This specific ISBN edition is currently not available.View all copies of this ISBN edition:
A definitive exploration of the life of the author of Rebecca reveals many secrets about her turbulent, intensely private life, reviewing her troubled childhood, unfortunate marriage, and sexual ambiguity. 25,000 first printing. $25,000 ad/promo.
"synopsis" may belong to another edition of this title.
One of those rare biographies of popular icons--in this case, the author of Rebecca--that puts truth-telling ahead of mudslinging or whitewashing. Authorized to write this life by the Du Maurier family, and drawing on hitherto unpublished letters--including a cache of previously unknown love letters between Du Maurier and actress Gertrude Lawrence--British novelist/biographer Forster (Lady's Maid, 1991; Elizabeth Barrett Browning, 1989, etc.) reveals a woman who, despite an appearance of happiness, was tortured by fears and disturbing ideas. Born into an illustrious family--her father was a noted actor-manager, her grandfather a celebrated artist and novelist--Du Maurier grew up in a lively London household where friends like J.M. Barrie and Edgar Wallace visited frequently. She was a moody, difficult child: Her mother was cold and aloof, and her father, whose closeness and attention she'd enjoyed as a child, became morbidly possessive as she grew older. Stunningly beautiful yet ill-at-ease in conventional company, Du Maurier was troubled by her awareness ``that there was no escape from being a girl [and that] she had forced herself to lock up in a box the boy she had at heart thought herself to be.'' Sexually attracted to women, she was also distinctly homophobic, a contradiction that would plague her throughout her life. Forster perceptively describes Du Maurier's affair with a lesbian French teacher; her marriage to ``Boy'' Browning, a famous general and subsequent member of the royal household; her relations with her three children; her great love for Gertrude Lawrence; and her writing, particularly Rebecca. Writing, it seems, not only allowed Du Maurier to be the family bread-winner but, more importantly, offered her release from her great ``fear of reality.'' She ``lived to write.'' Biography of the most exemplary kind, and, in its own way, as haunting an evocation of a troubled woman as Rebecca itself. (Thirty-three b&w photographs) -- Copyright ©1993, Kirkus Associates, LP. All rights reserved.From Booklist:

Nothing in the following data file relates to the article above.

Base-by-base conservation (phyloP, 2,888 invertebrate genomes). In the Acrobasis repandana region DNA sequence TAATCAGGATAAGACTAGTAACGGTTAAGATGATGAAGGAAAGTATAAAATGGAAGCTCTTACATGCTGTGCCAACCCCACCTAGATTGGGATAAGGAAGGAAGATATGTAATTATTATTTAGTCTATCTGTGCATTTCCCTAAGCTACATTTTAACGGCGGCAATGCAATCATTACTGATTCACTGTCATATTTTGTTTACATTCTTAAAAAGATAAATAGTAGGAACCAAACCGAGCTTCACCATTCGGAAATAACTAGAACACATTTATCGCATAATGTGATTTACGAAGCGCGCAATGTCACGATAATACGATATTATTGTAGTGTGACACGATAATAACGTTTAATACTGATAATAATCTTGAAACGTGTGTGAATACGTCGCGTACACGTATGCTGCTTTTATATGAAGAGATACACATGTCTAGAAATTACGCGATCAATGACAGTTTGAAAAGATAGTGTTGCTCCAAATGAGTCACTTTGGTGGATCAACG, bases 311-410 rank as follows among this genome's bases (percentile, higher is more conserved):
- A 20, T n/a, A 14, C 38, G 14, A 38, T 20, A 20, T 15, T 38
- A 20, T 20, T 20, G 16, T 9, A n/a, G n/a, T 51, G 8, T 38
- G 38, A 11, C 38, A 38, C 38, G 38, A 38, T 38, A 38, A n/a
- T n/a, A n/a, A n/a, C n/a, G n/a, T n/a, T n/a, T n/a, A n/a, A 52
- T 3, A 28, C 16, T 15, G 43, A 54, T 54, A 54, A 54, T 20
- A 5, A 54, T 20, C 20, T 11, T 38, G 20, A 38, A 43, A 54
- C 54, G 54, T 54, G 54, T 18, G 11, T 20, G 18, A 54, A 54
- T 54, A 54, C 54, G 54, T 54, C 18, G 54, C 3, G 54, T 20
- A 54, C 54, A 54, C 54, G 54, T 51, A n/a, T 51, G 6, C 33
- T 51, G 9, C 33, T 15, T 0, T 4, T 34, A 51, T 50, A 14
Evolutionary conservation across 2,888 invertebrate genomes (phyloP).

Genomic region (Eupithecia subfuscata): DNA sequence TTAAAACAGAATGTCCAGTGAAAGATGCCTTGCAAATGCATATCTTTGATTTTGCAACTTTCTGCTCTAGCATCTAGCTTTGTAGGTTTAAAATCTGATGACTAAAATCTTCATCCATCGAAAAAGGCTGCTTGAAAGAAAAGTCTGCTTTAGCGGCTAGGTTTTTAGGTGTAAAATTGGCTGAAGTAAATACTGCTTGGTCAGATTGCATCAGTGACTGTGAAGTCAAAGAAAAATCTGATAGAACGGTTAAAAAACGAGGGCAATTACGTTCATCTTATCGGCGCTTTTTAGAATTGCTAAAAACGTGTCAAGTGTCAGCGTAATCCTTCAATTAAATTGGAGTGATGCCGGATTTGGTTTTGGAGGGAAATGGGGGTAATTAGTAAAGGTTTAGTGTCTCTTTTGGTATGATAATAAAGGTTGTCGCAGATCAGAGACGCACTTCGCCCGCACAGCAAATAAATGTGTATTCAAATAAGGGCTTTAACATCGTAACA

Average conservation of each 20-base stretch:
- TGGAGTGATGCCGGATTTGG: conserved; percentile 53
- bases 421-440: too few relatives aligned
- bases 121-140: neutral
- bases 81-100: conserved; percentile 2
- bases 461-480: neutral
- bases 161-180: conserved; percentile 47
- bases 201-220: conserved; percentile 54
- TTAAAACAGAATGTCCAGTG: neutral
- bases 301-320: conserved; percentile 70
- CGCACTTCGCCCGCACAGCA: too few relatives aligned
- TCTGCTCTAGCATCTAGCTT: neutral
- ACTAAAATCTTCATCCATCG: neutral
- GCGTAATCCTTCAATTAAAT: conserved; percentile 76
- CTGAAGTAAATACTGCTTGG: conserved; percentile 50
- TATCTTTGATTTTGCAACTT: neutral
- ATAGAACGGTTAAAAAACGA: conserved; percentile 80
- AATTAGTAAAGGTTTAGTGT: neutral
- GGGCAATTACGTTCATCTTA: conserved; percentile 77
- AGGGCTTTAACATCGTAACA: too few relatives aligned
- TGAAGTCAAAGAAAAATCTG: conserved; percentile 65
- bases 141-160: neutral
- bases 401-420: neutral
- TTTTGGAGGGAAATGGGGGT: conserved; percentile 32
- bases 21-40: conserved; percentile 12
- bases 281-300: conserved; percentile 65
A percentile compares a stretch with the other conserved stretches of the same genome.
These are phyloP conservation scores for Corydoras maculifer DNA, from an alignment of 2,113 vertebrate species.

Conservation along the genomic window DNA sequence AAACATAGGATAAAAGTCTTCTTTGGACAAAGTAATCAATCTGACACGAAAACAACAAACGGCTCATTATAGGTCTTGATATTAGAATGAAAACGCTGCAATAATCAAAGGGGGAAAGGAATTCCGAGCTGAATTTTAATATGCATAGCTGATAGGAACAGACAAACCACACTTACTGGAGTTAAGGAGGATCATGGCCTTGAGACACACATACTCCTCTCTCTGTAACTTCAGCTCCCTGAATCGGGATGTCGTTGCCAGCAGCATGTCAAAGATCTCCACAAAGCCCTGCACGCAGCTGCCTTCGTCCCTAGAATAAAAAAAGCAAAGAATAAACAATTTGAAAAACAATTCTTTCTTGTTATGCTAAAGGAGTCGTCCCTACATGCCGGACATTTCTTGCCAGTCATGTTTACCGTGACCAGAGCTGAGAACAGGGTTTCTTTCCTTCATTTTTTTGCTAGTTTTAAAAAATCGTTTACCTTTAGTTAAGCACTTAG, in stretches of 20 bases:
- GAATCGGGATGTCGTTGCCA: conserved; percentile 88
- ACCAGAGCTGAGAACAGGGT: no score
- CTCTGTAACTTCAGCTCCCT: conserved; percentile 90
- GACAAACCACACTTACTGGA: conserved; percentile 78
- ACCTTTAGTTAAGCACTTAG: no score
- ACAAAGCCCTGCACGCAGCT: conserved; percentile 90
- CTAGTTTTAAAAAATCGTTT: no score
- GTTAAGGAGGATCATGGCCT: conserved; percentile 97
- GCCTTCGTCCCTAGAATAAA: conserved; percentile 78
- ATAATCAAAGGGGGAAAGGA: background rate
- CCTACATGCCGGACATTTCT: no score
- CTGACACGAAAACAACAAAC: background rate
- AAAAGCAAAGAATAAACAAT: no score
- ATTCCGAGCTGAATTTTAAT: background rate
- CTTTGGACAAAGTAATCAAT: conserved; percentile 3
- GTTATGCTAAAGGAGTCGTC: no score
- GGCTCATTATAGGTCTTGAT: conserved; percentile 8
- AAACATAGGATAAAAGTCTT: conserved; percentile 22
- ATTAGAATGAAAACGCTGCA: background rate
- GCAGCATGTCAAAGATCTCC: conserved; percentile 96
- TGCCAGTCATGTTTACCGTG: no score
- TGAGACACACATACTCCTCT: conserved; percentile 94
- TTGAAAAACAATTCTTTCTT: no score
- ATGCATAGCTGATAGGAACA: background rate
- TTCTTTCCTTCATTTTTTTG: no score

Forster has written novels as well as literary biographies of such luminaries as Elizabeth Barrett Browning and William Makepeace Thackeray, but surely no topic could be more perfect for her considerable talents than the prolific writer Daphne du Maurier. To all appearances, the mature du Maurier, remembered best for Rebecca (1938), but author of no less than 37 books in all, led a placid life. She was married to the same man for many years, had three children, and was devoted to her work, but Forster shows us that, in fact, du Maurier struggled with tumultuous emotions, distressing contradictions, and a lifelong sexual ambiguity. Du Maurier had a complex and damaging relationship with her famous actor/producer father, who repeatedly informed her he wished she'd been a boy, and a less than satisfactory relationship with her mother. Watchful, clever, and calculating, du Maurier managed to bury her love for women for many years, taking refuge from her disappointments in marriage and motherhood in her work. As Forster recounts du Maurier's difficult life, she does a superb job of linking each of du Maurier's books to her mental state at that particular juncture, providing us with extraordinary insights into this often belittled writer's psyche and her energetic battle to "defy reality" with literature. A flawless portrait, fascinating on many levels. Donna Seaman
"About this title" may belong to another edition of this title.
Book Description Chatto & Windus, 1993. Condition: New. book. Seller Inventory # M0701136995